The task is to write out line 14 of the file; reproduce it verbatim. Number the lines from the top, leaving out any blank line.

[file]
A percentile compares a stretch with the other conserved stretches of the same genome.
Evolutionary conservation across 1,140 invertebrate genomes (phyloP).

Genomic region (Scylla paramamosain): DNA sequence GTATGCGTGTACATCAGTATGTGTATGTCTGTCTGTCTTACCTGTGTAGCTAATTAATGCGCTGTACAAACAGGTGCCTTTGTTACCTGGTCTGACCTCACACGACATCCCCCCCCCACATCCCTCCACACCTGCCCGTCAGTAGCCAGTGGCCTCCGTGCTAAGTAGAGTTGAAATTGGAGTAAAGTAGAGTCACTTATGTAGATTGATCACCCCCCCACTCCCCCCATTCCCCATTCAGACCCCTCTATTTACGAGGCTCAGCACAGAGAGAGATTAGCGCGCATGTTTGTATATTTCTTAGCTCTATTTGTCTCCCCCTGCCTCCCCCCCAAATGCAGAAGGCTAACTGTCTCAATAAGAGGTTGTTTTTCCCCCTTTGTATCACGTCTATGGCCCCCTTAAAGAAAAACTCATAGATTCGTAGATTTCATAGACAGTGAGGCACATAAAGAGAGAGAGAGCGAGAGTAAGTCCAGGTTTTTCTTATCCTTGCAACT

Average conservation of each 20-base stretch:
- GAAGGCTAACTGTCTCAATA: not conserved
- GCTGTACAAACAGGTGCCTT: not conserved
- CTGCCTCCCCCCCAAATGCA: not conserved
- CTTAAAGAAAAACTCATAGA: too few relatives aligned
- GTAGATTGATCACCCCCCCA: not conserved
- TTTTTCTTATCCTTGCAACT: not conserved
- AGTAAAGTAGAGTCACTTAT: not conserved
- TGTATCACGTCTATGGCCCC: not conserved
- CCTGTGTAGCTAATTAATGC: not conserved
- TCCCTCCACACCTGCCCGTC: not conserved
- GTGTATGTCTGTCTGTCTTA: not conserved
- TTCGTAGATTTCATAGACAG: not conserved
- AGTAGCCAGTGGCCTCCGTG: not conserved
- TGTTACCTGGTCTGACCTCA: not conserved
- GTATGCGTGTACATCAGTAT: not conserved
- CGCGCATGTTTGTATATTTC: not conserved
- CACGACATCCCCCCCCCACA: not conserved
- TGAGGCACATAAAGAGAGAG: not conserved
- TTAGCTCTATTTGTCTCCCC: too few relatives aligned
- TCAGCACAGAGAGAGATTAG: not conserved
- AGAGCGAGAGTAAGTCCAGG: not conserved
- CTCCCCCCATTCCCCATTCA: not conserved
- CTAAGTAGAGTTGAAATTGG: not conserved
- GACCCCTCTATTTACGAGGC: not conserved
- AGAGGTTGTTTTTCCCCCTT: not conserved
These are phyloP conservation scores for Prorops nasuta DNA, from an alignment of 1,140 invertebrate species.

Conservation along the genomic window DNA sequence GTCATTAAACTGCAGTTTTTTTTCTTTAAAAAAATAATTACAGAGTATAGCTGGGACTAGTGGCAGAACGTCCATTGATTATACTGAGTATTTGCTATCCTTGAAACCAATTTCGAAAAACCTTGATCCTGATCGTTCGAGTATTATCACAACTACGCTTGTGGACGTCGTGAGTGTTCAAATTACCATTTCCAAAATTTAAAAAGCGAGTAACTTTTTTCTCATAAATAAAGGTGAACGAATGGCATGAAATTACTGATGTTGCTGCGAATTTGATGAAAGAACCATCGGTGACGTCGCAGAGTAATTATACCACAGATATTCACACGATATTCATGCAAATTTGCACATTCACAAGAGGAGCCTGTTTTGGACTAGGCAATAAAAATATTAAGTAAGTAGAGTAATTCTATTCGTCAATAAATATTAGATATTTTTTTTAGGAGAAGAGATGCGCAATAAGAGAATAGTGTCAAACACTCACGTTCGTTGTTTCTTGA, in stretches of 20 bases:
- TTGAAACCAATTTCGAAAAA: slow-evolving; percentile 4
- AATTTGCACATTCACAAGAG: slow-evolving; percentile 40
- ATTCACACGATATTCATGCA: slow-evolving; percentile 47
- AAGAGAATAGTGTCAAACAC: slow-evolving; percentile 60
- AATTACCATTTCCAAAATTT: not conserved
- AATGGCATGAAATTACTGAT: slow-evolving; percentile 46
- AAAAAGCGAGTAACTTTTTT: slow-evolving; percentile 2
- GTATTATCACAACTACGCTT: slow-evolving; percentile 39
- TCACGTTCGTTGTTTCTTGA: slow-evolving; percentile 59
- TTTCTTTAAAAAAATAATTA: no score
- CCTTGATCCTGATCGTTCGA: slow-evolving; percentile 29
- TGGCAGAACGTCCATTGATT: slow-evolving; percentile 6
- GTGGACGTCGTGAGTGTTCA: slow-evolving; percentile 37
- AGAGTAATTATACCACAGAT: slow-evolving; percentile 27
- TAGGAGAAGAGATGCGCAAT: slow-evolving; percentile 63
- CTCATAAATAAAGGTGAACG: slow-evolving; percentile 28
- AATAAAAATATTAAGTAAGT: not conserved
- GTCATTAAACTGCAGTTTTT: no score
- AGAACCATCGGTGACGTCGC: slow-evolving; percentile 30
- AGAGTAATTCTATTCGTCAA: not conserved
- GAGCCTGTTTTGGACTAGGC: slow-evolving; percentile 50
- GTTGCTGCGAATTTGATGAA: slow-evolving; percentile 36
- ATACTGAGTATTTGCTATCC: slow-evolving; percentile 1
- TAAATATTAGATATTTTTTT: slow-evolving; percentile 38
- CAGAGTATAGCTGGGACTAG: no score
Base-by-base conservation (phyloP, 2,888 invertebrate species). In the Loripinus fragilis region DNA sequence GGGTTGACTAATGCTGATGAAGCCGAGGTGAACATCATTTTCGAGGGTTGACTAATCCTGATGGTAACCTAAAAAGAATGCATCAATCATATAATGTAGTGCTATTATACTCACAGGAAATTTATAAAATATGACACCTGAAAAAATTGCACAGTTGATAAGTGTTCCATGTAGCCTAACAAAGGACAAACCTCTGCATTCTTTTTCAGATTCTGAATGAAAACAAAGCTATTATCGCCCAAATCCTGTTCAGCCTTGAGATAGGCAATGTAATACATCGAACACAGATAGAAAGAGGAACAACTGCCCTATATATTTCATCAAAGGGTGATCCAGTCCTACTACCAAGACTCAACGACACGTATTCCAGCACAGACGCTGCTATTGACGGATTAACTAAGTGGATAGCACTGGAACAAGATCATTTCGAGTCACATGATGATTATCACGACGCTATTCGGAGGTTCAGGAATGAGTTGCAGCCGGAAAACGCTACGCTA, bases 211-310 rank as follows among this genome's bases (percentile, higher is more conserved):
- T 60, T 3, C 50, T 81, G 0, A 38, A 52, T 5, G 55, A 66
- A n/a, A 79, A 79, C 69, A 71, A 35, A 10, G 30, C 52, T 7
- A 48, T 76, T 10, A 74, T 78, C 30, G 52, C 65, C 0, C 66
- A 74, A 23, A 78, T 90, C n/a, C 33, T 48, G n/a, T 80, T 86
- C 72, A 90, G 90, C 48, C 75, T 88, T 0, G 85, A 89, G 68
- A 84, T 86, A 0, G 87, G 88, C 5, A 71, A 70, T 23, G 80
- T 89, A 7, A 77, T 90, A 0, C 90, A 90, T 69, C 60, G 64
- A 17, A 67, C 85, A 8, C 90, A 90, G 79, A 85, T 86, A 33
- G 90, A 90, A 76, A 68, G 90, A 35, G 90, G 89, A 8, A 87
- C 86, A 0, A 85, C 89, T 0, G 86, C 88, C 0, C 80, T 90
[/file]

- TCCCTCCACACCTGCCCGTC: not conserved